• Faculty Accomplishments

    Learn about the many professional accomplishments of the faculty in the Art and Art History Department at Hamline University.

    Andrew Wykes, Professor of Studio Art, to be Published in Artists on Art

    Andrew Wykes, Professor of Studio Arts in the College of Liberal Arts, has an article titled, "Emergence: Coming out of our teachers, the places we loved, and how we find ourselves now" scheduled to be published in January of 2015. (Continue...) 

    Schlink Chosen for 2014 Guanlan International Print Biennial

    John-Mark Schlink (Lecturer and Director of Exhibitions) had his print, "Cathedral Variations VIIII" selected for the 2014 Guanlan International Print Biennial in Lingshi, Shanxi Province, China. In addition, he has been invited to participate in their printmaking residency program at the Guanlan Original Printmaking Base. (Continue...) 

    Andrew Wykes, Professor of Studio Art, Featured in Documentary

    The Minnesota-made documentary featuring Andrew Wykes, professor of Studio Art at Hamline, Painting the Place Between, will premier at the Fitzgerald Theatre in St. Paul on Friday, December 6 starting at 6:45 p.m.  (Continue...) 

    Audeh Publishes on Rodin's Interpretation of Dante's Inferno

    Associate Professor of Art History and Chair of the Department of Studio Arts and Art History Aida Audeh has published an essay on Rodin's interpretation of Dante's Inferno. (Continue...)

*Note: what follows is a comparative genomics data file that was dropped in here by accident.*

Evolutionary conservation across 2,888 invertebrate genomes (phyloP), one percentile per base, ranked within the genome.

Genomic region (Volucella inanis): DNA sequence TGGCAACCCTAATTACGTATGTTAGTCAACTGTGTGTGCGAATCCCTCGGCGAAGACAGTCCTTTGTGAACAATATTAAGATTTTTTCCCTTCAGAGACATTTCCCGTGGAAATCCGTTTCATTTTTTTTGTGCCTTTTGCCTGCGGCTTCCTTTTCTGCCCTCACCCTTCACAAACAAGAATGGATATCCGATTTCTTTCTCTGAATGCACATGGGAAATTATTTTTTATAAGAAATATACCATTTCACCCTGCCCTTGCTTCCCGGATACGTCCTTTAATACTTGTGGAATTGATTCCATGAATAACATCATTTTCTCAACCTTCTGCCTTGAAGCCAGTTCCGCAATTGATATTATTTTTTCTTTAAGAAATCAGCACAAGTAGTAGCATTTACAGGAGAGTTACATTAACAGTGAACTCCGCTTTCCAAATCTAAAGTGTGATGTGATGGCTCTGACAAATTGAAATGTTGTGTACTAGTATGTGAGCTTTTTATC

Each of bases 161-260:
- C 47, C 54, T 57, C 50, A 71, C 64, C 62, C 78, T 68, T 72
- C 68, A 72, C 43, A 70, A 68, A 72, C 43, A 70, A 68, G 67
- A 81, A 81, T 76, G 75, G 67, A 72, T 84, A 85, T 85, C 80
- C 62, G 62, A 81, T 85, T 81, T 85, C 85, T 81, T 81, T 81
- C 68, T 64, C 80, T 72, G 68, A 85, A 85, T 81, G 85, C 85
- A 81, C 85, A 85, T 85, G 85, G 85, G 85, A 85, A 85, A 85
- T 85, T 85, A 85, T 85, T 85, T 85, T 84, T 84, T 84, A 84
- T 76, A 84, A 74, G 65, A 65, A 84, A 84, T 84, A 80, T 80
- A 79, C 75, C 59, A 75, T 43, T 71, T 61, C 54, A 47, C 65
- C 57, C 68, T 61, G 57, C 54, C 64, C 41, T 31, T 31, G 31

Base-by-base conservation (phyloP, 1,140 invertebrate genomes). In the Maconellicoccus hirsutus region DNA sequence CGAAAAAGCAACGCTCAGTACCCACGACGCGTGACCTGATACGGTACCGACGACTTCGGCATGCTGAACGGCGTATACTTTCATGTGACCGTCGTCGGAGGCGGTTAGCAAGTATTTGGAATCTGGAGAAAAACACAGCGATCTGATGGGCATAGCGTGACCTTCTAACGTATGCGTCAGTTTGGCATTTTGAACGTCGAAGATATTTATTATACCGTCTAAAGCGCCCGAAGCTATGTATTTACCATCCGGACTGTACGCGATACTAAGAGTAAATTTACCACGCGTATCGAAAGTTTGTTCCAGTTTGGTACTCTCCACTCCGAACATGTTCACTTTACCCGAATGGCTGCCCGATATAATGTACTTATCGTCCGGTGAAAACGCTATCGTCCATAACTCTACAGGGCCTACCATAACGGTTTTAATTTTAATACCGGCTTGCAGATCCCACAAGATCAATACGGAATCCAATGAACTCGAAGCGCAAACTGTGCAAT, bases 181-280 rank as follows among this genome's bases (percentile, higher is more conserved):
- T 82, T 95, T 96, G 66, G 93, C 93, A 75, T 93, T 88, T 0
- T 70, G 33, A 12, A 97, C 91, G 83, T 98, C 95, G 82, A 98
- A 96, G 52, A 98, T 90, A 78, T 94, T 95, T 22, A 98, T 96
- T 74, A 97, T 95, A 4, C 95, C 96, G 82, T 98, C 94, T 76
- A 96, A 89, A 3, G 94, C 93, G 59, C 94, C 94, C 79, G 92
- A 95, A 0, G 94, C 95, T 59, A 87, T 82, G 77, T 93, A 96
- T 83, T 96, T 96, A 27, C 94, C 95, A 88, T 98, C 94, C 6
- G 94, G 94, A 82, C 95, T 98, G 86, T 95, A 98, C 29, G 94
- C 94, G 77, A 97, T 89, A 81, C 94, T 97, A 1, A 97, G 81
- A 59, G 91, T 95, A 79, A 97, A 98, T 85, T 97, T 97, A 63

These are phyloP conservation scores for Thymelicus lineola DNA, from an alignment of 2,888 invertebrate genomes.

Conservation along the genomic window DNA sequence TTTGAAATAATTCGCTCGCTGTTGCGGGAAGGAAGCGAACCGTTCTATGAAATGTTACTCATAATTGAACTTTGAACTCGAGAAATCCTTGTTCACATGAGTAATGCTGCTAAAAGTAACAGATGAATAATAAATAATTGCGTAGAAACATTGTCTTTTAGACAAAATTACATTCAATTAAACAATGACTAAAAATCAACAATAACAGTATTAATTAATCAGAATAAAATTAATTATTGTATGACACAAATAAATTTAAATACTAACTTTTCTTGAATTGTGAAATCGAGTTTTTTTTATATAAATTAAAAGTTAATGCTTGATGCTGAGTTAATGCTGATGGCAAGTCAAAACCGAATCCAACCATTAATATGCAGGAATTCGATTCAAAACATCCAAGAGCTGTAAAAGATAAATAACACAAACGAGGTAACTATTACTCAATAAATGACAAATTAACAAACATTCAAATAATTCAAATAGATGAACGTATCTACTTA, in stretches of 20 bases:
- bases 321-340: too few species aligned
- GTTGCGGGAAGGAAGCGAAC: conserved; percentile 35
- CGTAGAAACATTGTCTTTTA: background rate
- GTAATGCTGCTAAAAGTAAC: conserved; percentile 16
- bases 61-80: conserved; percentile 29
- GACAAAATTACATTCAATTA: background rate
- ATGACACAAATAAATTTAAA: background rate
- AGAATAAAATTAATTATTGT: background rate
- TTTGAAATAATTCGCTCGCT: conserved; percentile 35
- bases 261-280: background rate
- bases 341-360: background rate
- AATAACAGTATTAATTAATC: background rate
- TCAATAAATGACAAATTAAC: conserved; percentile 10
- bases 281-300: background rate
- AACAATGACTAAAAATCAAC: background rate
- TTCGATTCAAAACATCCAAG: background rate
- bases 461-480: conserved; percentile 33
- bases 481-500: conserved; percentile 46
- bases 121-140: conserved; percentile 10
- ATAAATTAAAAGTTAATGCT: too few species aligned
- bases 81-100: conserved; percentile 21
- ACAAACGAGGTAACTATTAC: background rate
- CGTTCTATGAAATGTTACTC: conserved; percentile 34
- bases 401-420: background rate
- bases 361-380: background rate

Schlink Chosen for New York Exhibition

    Lecturer and Director of Exhibitions John-Mark Schlink had his print titled Architectural Possibles (Articulation no. 20) chosen to be part of the New Prints/2014 Summer Exhibition at the International Print Center in New York.(Continued...) 

    Review: Dante in the long nineteenth century: nationality, identity, and appropriation, ed. by Aida Audeh and Nick Havely, Choice (March 2013)

    The "long nineteenth century" began with Dante's name and writings barely emerging (thanks to the impetus provided by nascent Romanticism) from the neglect to which the "enlightened" taste of the previous century had consigned them. (Continue...)